Until the nineties, houses probably had just one device with a screen: the TV.
Those who owned one were interested more in what the screen projected than in the object itself.
Consumers had no experience, and therefore no preferences, between one TV and another: the choice was between a “large one” for the living room and a “small one” for the kitchen.
In the last twenty years, however, technology has brought into our lives an increasing number of devices with screens: computers, smartphones, tablets, even watches.
At the same time, the forerunner of these devices with screen, the television, has evolved its technology, dimensions and design.
Today a TV buyer is quite informed on the differences between one device and another. Often his choice is affected or even affects the design of the spaces of the house.
On the one hand, the purchases of electronic material has become an online experience, requiring a perfect undertanding of the right dimensions of any item before the purchase.
On the other hand, more and more applications, such as motorized tv lifts, require knowledge of the right dimensions of the TV to obtain the best technical and aesthetic results.
The screens carried huge changes to our everyday life. However, there is an element, linked to the origins of TV, that has survived the screens evolution: the use of the inches to represent the screen size.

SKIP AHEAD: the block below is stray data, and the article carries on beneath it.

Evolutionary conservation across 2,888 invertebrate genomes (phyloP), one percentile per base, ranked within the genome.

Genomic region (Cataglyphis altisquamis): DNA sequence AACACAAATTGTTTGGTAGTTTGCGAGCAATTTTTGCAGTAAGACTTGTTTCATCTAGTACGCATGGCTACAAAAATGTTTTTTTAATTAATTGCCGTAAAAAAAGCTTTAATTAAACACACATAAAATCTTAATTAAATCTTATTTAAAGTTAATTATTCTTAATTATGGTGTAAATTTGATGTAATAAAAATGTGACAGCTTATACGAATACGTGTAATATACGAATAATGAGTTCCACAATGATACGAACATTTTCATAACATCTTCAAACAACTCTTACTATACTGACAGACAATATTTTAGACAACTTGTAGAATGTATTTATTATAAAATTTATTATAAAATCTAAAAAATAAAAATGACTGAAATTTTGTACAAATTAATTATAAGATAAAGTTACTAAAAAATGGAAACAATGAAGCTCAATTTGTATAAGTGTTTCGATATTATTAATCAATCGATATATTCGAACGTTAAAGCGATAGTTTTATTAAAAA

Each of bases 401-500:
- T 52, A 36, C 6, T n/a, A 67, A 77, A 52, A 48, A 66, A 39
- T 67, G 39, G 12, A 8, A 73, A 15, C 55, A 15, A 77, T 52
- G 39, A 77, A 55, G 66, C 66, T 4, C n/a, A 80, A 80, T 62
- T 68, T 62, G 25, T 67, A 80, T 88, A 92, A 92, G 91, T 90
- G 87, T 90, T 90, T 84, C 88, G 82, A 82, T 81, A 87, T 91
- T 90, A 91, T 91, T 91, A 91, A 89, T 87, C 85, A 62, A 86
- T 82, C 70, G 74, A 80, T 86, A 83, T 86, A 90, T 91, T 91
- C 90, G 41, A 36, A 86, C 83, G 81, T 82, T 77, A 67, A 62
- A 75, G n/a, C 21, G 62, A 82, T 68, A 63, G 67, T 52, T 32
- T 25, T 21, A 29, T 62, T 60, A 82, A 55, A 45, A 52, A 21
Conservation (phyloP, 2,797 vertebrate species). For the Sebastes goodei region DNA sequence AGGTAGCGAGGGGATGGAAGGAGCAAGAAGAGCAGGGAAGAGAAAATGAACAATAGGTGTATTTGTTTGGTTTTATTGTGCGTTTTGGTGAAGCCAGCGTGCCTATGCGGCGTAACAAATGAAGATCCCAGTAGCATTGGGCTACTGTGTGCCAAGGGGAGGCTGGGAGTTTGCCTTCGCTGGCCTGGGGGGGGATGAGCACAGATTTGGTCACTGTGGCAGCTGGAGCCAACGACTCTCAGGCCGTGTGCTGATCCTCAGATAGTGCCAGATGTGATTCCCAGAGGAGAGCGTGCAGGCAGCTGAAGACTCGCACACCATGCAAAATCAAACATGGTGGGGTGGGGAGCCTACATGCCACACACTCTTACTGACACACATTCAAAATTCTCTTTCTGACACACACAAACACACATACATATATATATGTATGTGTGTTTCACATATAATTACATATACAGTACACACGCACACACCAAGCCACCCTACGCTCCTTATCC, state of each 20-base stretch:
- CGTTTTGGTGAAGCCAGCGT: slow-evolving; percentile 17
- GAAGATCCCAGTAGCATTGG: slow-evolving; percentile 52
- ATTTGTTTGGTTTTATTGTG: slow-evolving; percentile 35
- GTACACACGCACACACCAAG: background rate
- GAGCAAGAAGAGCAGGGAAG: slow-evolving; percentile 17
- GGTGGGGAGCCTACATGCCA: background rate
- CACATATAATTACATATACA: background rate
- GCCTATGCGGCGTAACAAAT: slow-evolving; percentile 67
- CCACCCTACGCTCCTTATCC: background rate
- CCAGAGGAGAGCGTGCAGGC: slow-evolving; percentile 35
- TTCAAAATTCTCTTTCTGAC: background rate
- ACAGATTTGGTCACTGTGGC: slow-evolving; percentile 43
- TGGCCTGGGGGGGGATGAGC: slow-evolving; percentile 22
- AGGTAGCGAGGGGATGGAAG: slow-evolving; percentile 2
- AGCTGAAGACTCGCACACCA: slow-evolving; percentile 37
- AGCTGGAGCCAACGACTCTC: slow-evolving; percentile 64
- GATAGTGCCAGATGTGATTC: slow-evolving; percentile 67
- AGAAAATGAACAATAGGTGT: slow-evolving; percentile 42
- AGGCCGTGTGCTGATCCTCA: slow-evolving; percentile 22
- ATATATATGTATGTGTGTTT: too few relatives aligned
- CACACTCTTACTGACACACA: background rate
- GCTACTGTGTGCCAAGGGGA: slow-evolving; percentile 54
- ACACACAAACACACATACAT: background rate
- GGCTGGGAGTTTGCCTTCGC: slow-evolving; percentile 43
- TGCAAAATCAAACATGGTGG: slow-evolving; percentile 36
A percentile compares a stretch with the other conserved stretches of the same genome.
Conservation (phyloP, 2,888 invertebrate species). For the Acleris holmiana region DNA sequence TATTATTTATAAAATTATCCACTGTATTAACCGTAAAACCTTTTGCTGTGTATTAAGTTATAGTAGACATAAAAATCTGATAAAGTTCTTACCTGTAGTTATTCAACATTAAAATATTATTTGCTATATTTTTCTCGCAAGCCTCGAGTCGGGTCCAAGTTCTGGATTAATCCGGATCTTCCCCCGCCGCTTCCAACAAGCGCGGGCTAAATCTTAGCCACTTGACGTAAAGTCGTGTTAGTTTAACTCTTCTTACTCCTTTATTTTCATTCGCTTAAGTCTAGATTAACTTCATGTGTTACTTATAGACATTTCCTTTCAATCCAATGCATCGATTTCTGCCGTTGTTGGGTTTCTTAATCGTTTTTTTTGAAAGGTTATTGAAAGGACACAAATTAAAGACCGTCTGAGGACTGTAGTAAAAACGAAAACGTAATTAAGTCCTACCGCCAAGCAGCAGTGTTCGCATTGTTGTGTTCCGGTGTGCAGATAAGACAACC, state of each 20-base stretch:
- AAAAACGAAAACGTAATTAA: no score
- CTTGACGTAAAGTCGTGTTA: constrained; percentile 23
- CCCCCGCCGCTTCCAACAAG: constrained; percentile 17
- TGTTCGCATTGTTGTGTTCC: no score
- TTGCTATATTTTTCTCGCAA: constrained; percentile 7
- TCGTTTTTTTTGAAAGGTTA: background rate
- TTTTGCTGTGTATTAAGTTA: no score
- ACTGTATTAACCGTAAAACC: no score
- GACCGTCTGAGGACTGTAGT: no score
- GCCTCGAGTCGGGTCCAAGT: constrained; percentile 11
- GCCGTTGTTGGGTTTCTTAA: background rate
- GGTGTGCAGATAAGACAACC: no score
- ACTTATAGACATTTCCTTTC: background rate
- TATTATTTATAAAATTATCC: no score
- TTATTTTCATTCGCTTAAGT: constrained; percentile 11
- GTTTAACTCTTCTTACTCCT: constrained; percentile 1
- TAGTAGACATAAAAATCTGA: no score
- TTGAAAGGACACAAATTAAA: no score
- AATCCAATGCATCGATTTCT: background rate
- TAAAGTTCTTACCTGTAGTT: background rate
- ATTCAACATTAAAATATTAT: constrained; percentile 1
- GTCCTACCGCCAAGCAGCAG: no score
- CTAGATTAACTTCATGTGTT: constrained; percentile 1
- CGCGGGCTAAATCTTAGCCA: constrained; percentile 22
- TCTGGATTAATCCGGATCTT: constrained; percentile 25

Over time everyone, from the industry professional to the housewife, to the teenager who buys his first mobile phone, have acquired the ability to link a size in inches to an actual screen dimension.
How many of the consumers who go to an electronics store – with the intention of buying a 6-inch smartphone, a 13 or 17-inch computer, or a 65-inch TV – are aware or interested to the fact that one inch is equivalent to 2.54 centimeters or that the inches measure the diagonal of the screen?
In most cases, guessing the size of a TV is an enough – along with its price – to guide the choice between one model and another.
However, there are situations in which the client or the professional who studying the rooms of the house of a customer needs to know the exact measurements of the TV in width and height.
An example could be the installation of a TV between two windows, in a niche, or the installation of a motorized TV lift.
That’s why we have created a conversion table to convert the diagonal inches of a TV into its height and width in centimeters.
Our goal is to help the professional during the design phase or the final customer that is about to buy a TV.
This table refers to TVs with an aspect ratio of 16:9, and the measures here contained are very generic: for more specific data, please consult the data sheet provided by the manufacturer.
|32”||73 cm||42 cm|
|40”||91 cm||52 cm|
|43”||97 cm||56 cm|
|50”||113 cm||64 cm|
|55”||124 cm||70 cm|
|65”||146 cm||82 cm|
|75”||168 cm||95 cm|
|77”||174 cm||99 cm|
|80”||179 cm||102 cm|
|82”||185 cm||106 cm|
|86”||192 cm||109 cm|
|90”||202 cm||114 cm|
|98”||219 cm||124 cm|